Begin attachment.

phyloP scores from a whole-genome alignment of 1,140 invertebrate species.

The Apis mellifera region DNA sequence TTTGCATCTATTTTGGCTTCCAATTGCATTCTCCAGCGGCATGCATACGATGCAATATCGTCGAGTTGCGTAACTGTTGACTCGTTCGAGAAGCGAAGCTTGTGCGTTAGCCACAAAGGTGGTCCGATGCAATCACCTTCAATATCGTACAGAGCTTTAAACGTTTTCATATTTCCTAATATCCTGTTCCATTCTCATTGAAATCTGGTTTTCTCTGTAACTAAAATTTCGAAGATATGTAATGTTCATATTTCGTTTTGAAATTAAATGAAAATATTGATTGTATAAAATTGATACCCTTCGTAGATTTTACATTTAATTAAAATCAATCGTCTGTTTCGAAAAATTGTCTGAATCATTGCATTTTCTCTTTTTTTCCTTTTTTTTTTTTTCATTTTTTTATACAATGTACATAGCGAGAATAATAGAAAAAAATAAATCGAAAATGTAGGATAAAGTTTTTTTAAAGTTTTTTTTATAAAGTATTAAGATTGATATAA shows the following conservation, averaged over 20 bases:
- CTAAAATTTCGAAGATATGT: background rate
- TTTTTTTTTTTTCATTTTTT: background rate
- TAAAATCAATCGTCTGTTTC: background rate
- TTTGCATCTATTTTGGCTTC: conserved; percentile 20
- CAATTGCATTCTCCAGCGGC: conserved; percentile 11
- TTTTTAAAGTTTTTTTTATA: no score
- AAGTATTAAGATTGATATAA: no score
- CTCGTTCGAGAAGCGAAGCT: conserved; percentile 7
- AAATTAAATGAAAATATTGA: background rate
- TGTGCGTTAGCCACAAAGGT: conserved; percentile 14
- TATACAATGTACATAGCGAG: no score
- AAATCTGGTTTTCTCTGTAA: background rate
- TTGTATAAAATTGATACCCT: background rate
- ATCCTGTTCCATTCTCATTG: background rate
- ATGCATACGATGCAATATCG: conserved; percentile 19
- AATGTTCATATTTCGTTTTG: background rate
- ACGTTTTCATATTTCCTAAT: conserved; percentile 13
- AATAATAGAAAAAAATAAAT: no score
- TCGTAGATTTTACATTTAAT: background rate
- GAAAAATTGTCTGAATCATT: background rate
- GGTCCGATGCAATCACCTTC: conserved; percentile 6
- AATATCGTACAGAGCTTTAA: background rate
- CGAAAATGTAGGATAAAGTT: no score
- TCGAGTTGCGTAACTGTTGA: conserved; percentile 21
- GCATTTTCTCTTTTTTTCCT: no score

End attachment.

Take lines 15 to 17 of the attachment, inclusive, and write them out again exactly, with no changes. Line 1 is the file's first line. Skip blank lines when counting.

- TTGTATAAAATTGATACCCT: background rate
- ATCCTGTTCCATTCTCATTG: background rate
- ATGCATACGATGCAATATCG: conserved; percentile 19